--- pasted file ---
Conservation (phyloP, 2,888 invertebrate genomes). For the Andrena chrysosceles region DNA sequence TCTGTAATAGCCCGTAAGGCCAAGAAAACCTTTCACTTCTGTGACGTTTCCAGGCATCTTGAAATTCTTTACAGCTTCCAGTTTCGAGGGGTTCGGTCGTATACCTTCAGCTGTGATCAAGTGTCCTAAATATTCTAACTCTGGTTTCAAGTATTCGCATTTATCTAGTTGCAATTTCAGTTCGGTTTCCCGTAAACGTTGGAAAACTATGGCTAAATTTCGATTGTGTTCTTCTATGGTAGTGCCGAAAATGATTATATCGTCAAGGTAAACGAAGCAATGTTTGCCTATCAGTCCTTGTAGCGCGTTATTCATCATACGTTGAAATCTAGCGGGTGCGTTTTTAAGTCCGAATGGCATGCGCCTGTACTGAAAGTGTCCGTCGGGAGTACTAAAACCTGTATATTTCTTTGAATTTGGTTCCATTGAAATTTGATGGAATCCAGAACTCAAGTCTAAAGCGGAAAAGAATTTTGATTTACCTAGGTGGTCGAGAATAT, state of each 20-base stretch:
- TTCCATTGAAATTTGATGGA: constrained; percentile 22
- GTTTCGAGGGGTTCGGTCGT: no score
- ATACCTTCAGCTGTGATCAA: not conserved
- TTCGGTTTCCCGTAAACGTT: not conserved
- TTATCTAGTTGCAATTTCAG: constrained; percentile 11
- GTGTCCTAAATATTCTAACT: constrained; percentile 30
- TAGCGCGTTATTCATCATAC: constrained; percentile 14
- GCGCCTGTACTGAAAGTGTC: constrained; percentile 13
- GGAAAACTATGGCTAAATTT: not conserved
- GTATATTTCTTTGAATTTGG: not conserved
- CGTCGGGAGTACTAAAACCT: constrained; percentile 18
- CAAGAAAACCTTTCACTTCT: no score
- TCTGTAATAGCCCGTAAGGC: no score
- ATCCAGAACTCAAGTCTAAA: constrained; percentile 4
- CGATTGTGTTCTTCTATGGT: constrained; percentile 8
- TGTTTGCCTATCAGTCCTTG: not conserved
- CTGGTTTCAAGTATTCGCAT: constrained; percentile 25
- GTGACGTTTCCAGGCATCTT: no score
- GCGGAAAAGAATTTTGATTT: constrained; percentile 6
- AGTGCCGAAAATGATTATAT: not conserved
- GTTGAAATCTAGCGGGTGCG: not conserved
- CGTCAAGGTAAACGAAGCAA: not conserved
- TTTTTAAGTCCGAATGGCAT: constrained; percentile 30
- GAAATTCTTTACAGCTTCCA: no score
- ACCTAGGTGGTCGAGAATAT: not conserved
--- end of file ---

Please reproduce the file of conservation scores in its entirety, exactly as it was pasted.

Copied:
Conservation (phyloP, 2,888 invertebrate genomes). For the Andrena chrysosceles region DNA sequence TCTGTAATAGCCCGTAAGGCCAAGAAAACCTTTCACTTCTGTGACGTTTCCAGGCATCTTGAAATTCTTTACAGCTTCCAGTTTCGAGGGGTTCGGTCGTATACCTTCAGCTGTGATCAAGTGTCCTAAATATTCTAACTCTGGTTTCAAGTATTCGCATTTATCTAGTTGCAATTTCAGTTCGGTTTCCCGTAAACGTTGGAAAACTATGGCTAAATTTCGATTGTGTTCTTCTATGGTAGTGCCGAAAATGATTATATCGTCAAGGTAAACGAAGCAATGTTTGCCTATCAGTCCTTGTAGCGCGTTATTCATCATACGTTGAAATCTAGCGGGTGCGTTTTTAAGTCCGAATGGCATGCGCCTGTACTGAAAGTGTCCGTCGGGAGTACTAAAACCTGTATATTTCTTTGAATTTGGTTCCATTGAAATTTGATGGAATCCAGAACTCAAGTCTAAAGCGGAAAAGAATTTTGATTTACCTAGGTGGTCGAGAATAT, state of each 20-base stretch:
- TTCCATTGAAATTTGATGGA: constrained; percentile 22
- GTTTCGAGGGGTTCGGTCGT: no score
- ATACCTTCAGCTGTGATCAA: not conserved
- TTCGGTTTCCCGTAAACGTT: not conserved
- TTATCTAGTTGCAATTTCAG: constrained; percentile 11
- GTGTCCTAAATATTCTAACT: constrained; percentile 30
- TAGCGCGTTATTCATCATAC: constrained; percentile 14
- GCGCCTGTACTGAAAGTGTC: constrained; percentile 13
- GGAAAACTATGGCTAAATTT: not conserved
- GTATATTTCTTTGAATTTGG: not conserved
- CGTCGGGAGTACTAAAACCT: constrained; percentile 18
- CAAGAAAACCTTTCACTTCT: no score
- TCTGTAATAGCCCGTAAGGC: no score
- ATCCAGAACTCAAGTCTAAA: constrained; percentile 4
- CGATTGTGTTCTTCTATGGT: constrained; percentile 8
- TGTTTGCCTATCAGTCCTTG: not conserved
- CTGGTTTCAAGTATTCGCAT: constrained; percentile 25
- GTGACGTTTCCAGGCATCTT: no score
- GCGGAAAAGAATTTTGATTT: constrained; percentile 6
- AGTGCCGAAAATGATTATAT: not conserved
- GTTGAAATCTAGCGGGTGCG: not conserved
- CGTCAAGGTAAACGAAGCAA: not conserved
- TTTTTAAGTCCGAATGGCAT: constrained; percentile 30
- GAAATTCTTTACAGCTTCCA: no score
- ACCTAGGTGGTCGAGAATAT: not conserved